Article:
+1 The problem is that the people who know where to find all the information are too busy producing very successful Zope3 applications :). I mean, making the hard to find documentation more available could be considered helping the competition? At some point, someone (I believe Stephan Richter) tried writing a static apidoc generation script. After a quick search I determined that "The script was never completely finished, polished and stabilized."
I have found the various README files to be incredibly informative. That is the first thing I tell people to look at when they ask me about zope documentation. apidoc is really a minimalist reference for just checking on zcml attributes, etc. and occasionaly looking at the "books". I would be interested in seeing someone write a Grok application that hooks directly into the README files in the svn repository, allowing for annotations/comments on the READMEs. If the README files became more public, maybe the authors would improve them. Also the irony of writing a zope api documentation tool in Grok is quite appealing to me. - Paul On 7/17/07, Luciano Ramalho <[EMAIL PROTECTED]> wrote:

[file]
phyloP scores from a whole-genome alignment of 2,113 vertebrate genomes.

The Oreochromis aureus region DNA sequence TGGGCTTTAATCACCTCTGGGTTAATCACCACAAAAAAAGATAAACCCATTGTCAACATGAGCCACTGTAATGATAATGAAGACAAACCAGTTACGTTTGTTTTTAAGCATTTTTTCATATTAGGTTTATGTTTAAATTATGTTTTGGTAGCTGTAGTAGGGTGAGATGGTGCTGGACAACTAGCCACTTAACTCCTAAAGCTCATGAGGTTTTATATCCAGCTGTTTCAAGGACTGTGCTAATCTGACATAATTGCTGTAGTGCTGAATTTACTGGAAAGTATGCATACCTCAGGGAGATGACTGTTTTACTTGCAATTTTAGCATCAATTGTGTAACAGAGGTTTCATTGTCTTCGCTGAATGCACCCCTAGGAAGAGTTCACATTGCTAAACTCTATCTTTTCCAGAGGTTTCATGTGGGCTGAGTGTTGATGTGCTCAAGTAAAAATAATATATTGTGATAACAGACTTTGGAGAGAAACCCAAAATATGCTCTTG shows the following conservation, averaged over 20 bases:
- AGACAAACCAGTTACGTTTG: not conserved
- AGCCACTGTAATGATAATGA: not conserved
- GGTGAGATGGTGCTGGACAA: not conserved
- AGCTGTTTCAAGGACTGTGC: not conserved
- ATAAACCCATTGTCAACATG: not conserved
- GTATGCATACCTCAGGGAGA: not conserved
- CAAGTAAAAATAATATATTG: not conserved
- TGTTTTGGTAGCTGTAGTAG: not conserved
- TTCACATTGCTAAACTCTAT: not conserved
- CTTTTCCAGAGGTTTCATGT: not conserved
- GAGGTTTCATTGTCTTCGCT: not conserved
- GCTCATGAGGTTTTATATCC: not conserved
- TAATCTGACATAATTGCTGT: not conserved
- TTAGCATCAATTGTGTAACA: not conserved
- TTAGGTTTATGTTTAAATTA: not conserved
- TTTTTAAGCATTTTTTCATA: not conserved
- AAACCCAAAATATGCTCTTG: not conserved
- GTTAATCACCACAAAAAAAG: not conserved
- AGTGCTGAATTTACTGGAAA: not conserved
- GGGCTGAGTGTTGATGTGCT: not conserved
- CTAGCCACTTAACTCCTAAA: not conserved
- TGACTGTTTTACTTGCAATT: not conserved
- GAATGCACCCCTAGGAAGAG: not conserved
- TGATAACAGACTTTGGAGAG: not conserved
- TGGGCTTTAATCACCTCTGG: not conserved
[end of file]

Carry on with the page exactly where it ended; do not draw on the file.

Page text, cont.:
One of the first questions anyone needs answered when studying a new framework is "Where is the canonical reference for the API?". Try googling for "zope 3 api documentation"...  Everyone coming to a new framework expects the API documentation for it to be highly visible in it's main web site, or at least available somewhere on the Web... OK, I understand Zope 3 is undergoing a radical reorganization right now, which is a further push to decentralization, making the idea of locally generated API documentation even more attractive. But we also need the API published on Zope.org, for a few advantages that the apidoc tool will never be able to give us: - we need to be able to use Google to search the API documentation (even if the apidoc search worked perfectly, which it doesn't) - we need to be able to collaborate with comments and examples to the docs; The second point is really crucial. Just take a look at this page, *please*: http://www.php.net/manual/en/ref.classobj.php Last year I had to do a project in PHP, and again and again the answers I was looking for were in the contributed comments and examples, even though their documentation is very compreehensive. The same amazing user participation can be seen in all 23 languages (!) in which the PHP API is documented. And finally, we should also publish the invaluable README.txt files scattered in the Zope 3 package tree, as they are not visible through apidoc at all, and initially I just thought they contained installation instructions so I ignored them. Zope 3 documentation must be made more visible, and contributing to to it should be *much* easier than being a Zope 3 committer. Cheers, Luciano  Googling for the docs: what I found Earlier today I googled for "zope 3 api documentation". The first link is Stephan Richter's mail of Jan/2004 announcing API doc. In it, there is the link: http://localhost:8080/++apidoc++ However, that URL is not active by default. The second link returned by Google is this: http://wiki.zope.org/zope3/Documentation Here we find vague references to a certain API Doc Tool, but no explanation of how to enable it and access it (OK, that is a Wiki, so it's easy to fix; I just started the APIDocTool page). The remaining links returned by Google are even less helpful, and on page 2 we get a link to Shane Hathaway's post titled "Zope 3 Frustration"... _______________________________________________ Zope3-dev mailing list Zope3firstname.lastname@example.org Unsub: http://mail.zope.org/mailman/options/zope3-dev/paulcarduner%40gmail.com
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